Capsules are only the beginning of what this new Tokyo capsule hotel has to offer.
Is there a better way to start your day than with a nice plate of Italian wind salad and “near the broil with salt?”
Some would say it’s wrong to go to a fancy steakhouse and order a burger. If so, then we don’t want to be right.
Just because you like dirty dojinshi doesn’t mean you can’t have a clean room.
Experience a tour of some of Japan’s best cuisine without even setting foot outside of your hotel with these top 10 breakfast buffet picks.
More than 10,000 guests have stayed in hotel’s magical girl-decorated rooms.
Soak up some Japanese atmosphere without busting your budget.
After an airline scuppered passengers’ Valentine’s Day plans with a huge delay, one woman found herself in yet another bind when she learned that her complimentary hotel stay would be in an S&M dungeon-themed love hotel.
Ever wondered where Bruce Wayne would crash during a visit to Tokyo? You’d find him here in the Bat Cave, of course, and now you can stay here too!
This suite has been open for a while now, but we definitely think you’ve never seen it up close like this before.
Tipping is a custom often debated in the world of customer service. Proponents of the practice believe workers are more motivated to give better service knowing that they will be paid better for doing so, while opponents argue that it shouldn’t be up to the customer to determine how much the employee gets paid.
But whether working for tips or not, if you treat the one serving you with kindness and respect, they are more likely to go out of their way to give you better service. Take, for example, this poster on Twitter, who left a little origami crane with a tip for the hotel cleaning staff, and in return got an even bigger surprise!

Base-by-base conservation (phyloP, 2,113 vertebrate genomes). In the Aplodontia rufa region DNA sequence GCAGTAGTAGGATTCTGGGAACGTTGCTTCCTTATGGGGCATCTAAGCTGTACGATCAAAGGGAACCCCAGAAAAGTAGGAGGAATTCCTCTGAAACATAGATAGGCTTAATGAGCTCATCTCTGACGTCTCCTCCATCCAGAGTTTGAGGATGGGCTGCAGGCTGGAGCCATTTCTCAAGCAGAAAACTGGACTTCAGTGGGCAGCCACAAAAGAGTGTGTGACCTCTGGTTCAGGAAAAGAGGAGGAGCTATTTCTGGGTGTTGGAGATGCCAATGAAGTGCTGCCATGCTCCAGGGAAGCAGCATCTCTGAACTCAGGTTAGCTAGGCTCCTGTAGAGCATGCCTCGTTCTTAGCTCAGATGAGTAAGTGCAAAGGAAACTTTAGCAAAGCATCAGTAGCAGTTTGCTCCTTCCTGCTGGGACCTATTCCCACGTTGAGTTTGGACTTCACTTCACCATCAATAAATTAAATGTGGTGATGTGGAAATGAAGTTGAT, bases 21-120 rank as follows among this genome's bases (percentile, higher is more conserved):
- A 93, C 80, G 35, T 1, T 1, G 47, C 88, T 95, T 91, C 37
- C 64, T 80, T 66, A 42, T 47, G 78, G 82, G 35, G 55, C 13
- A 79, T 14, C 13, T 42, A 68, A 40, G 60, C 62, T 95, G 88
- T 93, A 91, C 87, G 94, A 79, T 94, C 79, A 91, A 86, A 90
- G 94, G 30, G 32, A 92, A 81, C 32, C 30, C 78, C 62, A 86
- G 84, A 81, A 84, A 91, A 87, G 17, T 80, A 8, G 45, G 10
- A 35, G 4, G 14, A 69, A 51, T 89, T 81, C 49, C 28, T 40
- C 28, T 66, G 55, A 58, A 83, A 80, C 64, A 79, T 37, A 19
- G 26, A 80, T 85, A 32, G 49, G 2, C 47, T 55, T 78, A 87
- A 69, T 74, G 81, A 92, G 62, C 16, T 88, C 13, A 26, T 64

On vacation in Tokyo but feeling a little “lost in translation”? Well, if you’ve got the cash to splash, why not make your Japan experience even more memorable by paying homage to the classic comedy-drama of the same name by staying at the Park Hyatt Hotel, considered by some to be Tokyo’s best luxury hotel.
For those who are extremely fortunate, as one Reddit user recently found, you might even score a fabulous night in the suite used by Bill Murray in the movie.
Last summer, we heard about what sounded like the perfect place for lovers of travel and literature: a hotel in Tokyo designed like a bookstore and filled with reading material. It might sound like a fictitious flight of fancy, but Book and Bed Tokyo is very much real, and with its grand opening just days away, not only have pictures have surfaced of the unique accommodations, we now know how much it will cost to stay there and a little more about what kind of books it will have.
Japanese history can be a lot of fun to explore, from the Sengoku era to the modernization of Japan in the Meiji Period. We’re sure everyone has their own favorite time period, but one that doesn’t always get the respect it deserves is the Heian Period. Lasting roughly from 794 to 1185, the period was a relatively peaceful time in Japan that saw a blossoming of culture in everything from literature to music.
Unfortunately, we can’t just hop on a plane and go back in time to see everything for ourselves. But there is a hotel in Shikoku where you can experience a bit of the Heian life for yourself complete with period costumes, games, and architecture! So whether you’re a history buff or just need a major change of scenery, you’ll want to check out Gosho Yashiro no Mori!
The architecture in Japan tends to look pretty much the same in most neighborhoods. It’s always a mix of older, traditional homes with sloping roofs and those distinctive, old-timey shingles, which butt up against the blockier modern buildings, plus decaying shanty houses on an alarming number of corners that all look like they could come crashing down at any moment. Sure, there is the occasional bizarre Halloween village out of nowhere, and the skyscrapers and such can be cool and varied, that’s generally the pattern.